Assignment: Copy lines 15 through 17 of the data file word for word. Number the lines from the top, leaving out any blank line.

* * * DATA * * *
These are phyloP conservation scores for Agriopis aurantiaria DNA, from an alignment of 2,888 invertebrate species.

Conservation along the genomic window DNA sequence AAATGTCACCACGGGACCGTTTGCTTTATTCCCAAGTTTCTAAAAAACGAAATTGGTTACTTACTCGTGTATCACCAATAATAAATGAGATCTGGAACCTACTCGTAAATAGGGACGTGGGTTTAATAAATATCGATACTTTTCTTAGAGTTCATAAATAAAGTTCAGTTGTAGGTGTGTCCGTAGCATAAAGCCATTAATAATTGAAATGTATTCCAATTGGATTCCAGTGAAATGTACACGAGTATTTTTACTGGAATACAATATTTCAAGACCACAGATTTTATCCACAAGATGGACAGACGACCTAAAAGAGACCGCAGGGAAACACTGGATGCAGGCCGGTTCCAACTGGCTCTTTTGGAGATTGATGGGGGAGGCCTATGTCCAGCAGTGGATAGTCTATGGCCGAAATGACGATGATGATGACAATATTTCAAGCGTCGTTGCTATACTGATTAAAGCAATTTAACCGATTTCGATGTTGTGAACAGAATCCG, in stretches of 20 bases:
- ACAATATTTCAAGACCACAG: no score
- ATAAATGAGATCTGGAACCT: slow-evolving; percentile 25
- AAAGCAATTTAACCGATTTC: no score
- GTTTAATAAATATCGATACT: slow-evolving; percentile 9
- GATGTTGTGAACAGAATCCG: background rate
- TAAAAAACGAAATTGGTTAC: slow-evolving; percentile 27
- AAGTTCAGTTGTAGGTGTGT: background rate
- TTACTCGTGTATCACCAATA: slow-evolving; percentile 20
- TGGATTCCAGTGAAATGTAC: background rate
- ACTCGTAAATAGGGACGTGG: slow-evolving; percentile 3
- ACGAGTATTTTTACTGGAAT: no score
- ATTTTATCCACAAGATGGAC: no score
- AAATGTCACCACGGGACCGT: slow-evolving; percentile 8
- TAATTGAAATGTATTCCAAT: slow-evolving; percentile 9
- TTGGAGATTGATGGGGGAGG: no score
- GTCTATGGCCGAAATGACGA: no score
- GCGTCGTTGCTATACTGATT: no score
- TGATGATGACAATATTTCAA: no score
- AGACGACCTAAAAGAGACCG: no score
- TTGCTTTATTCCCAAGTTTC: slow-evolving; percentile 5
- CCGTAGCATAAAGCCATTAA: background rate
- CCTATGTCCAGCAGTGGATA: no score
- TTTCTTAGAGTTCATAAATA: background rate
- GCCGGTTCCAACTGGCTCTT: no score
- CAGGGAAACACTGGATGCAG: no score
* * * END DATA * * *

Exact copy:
- AAATGTCACCACGGGACCGT: slow-evolving; percentile 8
- TAATTGAAATGTATTCCAAT: slow-evolving; percentile 9
- TTGGAGATTGATGGGGGAGG: no score